Experiments and Observations on Electricity, Made at Philadelphia in America, by Benjamin Franklin, L. L. D. and F. R. S. To which are Added, Letters and Papers on Philosophical Subjects. London, 1769.
Bernard Cohen, editor of Benjamin Franklin's Experiments: A New Edition of Franklin's Experiments and Observations on Electricity (Cambridge: Harvard University Press, 1941), writes that "such common words as 'plus' or 'positive', 'minus' or 'negative,' 'battery,' and many others which are basic in electrical discussion were actually used in an electrical sense for the first time in Franklin's book on electricity....Most of us know that Franklin 'played' with lightning and that he invented the lightning rod, but are completely unaware that he made a fundamental and vital contribution to the general structure of electrical theory".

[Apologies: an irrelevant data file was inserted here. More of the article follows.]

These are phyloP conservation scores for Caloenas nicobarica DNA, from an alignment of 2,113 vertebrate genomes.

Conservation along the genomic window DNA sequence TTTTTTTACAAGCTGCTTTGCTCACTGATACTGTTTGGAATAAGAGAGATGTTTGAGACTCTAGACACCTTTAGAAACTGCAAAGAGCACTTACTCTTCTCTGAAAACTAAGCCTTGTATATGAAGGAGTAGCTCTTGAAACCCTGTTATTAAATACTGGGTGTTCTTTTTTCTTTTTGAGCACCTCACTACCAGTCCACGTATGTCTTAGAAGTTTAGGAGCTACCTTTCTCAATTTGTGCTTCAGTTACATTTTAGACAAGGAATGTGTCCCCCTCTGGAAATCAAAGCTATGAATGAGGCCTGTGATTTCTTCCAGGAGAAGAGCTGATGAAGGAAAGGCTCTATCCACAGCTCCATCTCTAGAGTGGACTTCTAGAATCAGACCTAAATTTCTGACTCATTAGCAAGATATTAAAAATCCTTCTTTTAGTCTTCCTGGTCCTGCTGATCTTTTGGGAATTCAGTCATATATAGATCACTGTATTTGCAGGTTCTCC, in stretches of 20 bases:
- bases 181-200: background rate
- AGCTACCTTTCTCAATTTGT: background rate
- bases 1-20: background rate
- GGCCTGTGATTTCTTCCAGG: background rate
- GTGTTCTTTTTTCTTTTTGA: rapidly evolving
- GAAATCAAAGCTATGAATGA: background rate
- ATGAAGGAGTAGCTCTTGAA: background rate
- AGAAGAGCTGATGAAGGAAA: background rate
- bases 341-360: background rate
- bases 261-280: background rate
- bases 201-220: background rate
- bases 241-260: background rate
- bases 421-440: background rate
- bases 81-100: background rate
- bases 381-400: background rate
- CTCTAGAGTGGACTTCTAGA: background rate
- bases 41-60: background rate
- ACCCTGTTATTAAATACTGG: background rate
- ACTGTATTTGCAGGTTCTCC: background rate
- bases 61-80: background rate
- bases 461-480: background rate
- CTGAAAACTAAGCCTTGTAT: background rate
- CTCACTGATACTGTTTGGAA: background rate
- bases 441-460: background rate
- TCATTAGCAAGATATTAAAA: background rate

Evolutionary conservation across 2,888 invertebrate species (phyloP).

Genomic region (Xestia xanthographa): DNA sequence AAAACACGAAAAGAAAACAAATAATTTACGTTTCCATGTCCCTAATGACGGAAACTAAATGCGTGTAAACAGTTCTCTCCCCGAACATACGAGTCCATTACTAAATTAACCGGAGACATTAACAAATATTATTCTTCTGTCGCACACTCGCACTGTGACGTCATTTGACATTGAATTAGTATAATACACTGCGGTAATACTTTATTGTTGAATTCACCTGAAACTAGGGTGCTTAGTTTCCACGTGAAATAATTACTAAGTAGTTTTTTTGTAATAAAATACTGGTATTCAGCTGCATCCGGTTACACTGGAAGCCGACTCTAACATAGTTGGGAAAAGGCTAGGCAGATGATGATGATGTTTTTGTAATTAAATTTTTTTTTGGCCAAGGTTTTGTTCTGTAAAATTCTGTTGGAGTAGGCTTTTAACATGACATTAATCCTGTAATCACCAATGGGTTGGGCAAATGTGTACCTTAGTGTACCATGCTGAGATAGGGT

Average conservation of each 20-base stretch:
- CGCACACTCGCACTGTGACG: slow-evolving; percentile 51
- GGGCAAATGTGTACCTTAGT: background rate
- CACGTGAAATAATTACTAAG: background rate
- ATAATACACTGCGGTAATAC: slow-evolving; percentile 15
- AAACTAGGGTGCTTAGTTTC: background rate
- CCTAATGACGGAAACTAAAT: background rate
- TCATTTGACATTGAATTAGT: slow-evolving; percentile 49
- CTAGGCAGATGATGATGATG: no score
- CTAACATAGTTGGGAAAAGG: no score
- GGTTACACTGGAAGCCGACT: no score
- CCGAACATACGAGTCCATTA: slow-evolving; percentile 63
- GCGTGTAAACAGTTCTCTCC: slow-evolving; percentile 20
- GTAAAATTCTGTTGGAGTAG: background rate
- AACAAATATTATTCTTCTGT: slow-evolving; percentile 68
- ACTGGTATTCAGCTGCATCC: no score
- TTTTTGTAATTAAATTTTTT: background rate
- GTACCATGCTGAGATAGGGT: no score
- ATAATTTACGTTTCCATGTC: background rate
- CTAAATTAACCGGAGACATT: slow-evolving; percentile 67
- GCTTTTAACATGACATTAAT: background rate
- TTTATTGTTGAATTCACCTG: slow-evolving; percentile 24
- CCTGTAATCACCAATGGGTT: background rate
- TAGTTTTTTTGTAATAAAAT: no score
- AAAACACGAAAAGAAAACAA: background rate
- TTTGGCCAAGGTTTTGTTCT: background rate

Plate illustrating some of Franklin's designs for his experiments.
Plate accompanying Franklin's thoughts on atmospheric water phenomena. (on p. 226).